If any criticism could be levied against Wilson's ideals, it's that they were almost too detached. They were very much authored by a nation looking at the entire situation from afar, which, at the time, is exactly what Europe needed. However, once the European powers who were actually involved in WWI got their hands involved in Wilson's framework, things like the treaty of Versailles and crushing German reparations were authored. Wilson himself never mentioned anything about punishment, and it was the vindictive nature of how things unfolded which would lead to the 20 some years.

    Countries like Egypt, India, China, and Korea took Wilson's broad ideas and made them nationalist paths to self-determination, which in turn, lead to the "Balkanization" type of hyper-extreme nationalism and the internal conflict that developed. Not at all anything based on the points that Wilson was awarded the Nobel Prize for.
  23. Darth Guy Chosen One

    Member Since:
    Aug 16, 2002
    star 10
    Wilsonian policies were racist. Admittedly he was better than many western Europeans at the time because he didn't hate Slavs and his oft-repeated praise of Birth of a Nation may be apocryphal, but his ideas of self-determination applied only to Europeans. For example, a group of Vietnamese nationalists including Ho Chi Minh was encouraged by Wilson's rhetoric (as well as supposed American ideals) and went to the Paris peace conference to ask the American delegation to support Indochina's independence from France. The Americans' response was basically "lol, no." Oh well, it's not as though ignoring colonial subjects' desire for fair treatment bit the West on the ass or anything.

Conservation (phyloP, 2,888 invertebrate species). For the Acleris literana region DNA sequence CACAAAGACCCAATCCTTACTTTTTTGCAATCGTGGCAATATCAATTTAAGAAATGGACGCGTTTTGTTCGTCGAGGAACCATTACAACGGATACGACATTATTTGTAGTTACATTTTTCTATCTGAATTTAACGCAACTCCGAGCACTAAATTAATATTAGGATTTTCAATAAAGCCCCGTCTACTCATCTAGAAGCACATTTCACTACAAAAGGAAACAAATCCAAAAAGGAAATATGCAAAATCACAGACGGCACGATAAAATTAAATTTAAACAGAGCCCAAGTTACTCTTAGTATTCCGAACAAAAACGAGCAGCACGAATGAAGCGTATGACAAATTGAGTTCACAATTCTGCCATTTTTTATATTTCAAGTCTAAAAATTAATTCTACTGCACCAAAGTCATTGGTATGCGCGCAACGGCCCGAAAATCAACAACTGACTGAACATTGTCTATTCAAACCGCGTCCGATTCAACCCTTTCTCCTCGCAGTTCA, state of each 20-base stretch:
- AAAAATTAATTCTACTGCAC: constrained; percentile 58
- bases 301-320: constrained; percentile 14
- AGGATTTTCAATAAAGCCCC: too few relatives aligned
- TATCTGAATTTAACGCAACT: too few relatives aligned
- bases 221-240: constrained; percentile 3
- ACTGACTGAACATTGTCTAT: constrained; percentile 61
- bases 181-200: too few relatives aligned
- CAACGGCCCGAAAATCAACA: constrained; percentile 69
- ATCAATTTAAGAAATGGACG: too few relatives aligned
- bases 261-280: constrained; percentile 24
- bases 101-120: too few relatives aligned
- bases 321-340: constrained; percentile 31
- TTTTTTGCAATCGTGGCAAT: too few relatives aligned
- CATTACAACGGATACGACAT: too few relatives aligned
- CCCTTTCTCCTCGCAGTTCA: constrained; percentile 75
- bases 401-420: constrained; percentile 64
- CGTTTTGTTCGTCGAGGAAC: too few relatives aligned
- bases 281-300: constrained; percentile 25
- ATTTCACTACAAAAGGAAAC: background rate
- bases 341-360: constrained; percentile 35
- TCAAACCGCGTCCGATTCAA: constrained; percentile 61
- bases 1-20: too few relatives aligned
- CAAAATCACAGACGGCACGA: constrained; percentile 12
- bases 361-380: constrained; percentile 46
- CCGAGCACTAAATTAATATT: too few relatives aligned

Last edited by Darth Guy, Aug 2, 2014
  24. Mr44 VIP

    Member Since:
    May 21, 2002
    star 6
    How does that translate to racism? Wilson's outline was tailored to the specific conflict raging across Europe at the time. Considering that Wilson and the US were isolationist, and WWI was the only thing that brought the US to get involved, Wilson wasn't concerned with every single movement outside of that context. Wilson didn't address race either way, at least officially (or as you said, not including apocryphal items.)

    That's kind of the point. Wilson basically said "Europe get your *&^% together- Here's how you do it." Wilson was not concerned that other groups took his outline an ran with it, because those colonies were between them and the European countries to sort out.
    Goodwood likes this.
  25. Goodwood Force Ghost

    Member Since:
    May 11, 2011
    star 4
    Besides that, I doubt the American delegation at the time really had any grasp of what might or might not have been going on in that corner of SE Asia.

    To be able to call racist, I think one should have to prove intent on the part of the accused, that they either demonstrated racist sentiments or confirmed racist opinions by their own hand or (recorded) tongue. Translating that to Wilson, it would then be necessary to show any direct acts he performed that any reasonable person could see as being motivated by racism (indirect shouldn't count, because then you have 'unintended consequences' to think about), and/or at least two or three writings and/or recorded speeches where he expressed a sentiment equal to racism. Speaking for myself, I think that being a man of the times that he lived in, he may have had a few racist leanings, but there is little that could overtly brand him as a full-on racist.